Informations and abstract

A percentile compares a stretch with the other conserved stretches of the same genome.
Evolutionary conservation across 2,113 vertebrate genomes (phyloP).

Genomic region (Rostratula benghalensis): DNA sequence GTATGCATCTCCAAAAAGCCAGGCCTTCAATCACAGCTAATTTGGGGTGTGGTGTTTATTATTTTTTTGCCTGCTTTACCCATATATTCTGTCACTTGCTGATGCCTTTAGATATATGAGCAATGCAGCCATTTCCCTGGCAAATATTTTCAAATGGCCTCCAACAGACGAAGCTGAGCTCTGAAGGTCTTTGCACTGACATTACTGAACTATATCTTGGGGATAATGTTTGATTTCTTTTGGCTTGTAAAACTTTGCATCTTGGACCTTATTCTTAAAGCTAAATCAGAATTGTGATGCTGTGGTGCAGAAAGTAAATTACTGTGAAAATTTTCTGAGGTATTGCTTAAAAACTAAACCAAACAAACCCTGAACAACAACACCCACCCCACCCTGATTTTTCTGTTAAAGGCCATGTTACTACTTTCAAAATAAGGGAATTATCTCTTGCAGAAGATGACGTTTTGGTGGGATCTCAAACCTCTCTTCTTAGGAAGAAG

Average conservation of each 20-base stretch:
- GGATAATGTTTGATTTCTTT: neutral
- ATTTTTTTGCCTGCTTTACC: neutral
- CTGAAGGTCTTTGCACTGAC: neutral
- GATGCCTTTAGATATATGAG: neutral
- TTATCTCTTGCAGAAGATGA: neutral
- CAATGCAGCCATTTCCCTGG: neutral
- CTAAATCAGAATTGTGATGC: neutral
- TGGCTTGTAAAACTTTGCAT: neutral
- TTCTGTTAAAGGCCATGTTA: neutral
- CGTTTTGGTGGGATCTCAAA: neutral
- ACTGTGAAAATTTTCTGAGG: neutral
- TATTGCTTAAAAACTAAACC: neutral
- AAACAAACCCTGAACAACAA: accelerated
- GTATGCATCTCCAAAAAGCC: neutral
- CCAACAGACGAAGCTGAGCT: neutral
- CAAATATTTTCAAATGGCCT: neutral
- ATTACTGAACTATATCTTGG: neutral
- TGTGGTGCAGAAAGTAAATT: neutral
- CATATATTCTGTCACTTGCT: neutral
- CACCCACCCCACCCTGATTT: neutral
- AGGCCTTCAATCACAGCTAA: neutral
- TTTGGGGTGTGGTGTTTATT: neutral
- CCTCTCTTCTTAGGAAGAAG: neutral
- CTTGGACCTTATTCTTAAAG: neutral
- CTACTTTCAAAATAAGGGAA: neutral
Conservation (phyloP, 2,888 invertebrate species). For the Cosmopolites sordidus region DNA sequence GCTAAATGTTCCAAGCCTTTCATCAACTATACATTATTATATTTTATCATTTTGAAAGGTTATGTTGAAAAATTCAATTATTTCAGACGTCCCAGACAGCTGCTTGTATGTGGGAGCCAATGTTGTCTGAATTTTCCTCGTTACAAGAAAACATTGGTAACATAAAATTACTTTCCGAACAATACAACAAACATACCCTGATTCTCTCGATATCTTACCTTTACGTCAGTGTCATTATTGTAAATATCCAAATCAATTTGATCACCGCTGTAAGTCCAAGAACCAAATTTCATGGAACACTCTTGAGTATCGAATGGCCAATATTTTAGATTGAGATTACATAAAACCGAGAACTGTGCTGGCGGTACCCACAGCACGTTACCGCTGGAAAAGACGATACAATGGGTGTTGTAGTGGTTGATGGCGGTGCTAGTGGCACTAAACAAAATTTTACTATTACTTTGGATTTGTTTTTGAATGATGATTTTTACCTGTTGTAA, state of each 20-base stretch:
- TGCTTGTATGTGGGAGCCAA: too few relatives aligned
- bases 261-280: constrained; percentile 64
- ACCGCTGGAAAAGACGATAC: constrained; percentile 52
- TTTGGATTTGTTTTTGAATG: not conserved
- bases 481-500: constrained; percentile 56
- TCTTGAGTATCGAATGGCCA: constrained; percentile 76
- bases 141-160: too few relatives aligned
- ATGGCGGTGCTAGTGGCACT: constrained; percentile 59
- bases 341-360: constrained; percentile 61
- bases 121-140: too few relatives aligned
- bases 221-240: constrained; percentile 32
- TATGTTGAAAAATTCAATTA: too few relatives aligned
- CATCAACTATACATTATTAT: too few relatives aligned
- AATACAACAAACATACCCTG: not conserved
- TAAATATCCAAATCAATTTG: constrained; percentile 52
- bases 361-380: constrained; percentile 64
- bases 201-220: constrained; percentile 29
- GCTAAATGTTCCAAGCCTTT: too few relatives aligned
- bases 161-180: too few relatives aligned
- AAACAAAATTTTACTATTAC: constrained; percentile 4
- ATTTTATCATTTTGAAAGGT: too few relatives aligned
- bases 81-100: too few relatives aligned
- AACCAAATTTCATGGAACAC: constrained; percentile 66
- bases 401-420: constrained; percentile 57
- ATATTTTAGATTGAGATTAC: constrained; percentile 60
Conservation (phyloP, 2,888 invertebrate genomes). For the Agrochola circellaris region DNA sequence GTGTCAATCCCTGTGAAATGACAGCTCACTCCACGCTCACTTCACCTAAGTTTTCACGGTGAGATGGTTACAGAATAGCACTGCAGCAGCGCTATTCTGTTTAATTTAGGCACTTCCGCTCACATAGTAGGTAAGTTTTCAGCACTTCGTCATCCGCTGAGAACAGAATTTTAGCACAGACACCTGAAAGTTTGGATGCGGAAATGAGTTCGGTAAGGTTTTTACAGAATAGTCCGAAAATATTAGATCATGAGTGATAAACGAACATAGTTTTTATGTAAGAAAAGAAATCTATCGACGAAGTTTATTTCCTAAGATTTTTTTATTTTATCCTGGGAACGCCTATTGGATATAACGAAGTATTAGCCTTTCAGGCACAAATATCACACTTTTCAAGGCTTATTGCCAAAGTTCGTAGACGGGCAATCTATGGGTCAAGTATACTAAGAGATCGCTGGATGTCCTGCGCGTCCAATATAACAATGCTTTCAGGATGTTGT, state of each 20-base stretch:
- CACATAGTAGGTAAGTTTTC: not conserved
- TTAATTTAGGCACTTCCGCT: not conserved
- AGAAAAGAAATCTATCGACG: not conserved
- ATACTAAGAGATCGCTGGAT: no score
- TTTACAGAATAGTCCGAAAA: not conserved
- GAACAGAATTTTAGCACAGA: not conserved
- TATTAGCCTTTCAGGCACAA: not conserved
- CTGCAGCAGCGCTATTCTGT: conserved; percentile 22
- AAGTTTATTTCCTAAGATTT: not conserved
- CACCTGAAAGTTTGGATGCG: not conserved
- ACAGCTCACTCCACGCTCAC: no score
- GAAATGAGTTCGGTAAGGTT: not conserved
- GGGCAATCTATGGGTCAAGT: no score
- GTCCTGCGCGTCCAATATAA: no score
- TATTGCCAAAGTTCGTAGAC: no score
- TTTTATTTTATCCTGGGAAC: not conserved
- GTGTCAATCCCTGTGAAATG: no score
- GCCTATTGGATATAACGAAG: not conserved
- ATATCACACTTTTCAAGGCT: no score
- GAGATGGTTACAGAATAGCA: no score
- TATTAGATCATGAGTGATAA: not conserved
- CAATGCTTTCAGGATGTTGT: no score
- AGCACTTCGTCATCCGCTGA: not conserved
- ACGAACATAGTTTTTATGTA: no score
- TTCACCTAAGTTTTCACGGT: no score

Fascist state violence, as promoted and organized by state institutions and a constant element of the widespread repressive apparatus, long saw less examination by historians than did the violence at the beginning, or the final violence during the Italian Social Republic. This is because, until several years ago, the connection between violence and police apparatus was not expected. The hypothesis of this essay is that since about twenty years ago, some historiographical and historical/political factors have influenced the production of new research on these issues. Have the methodological approach and the use of different documents on fascist violence changed since 1989? Is it possible to identify different trends in the historiographical output? Have the political use of history, revisionism phenomena, the war crimes trials after the Second World War, the outcomes of research commissions, and the violence committed during the Yugoslav Wars in the 1990s influenced the field of historiography? Although historiography has made progress in its analysis of the use of the violence and repression by the Fascist regime, we have had to recognize that the effects on public opinion are insufficient: a deep gap persists between scientific developments and Italian public opinion.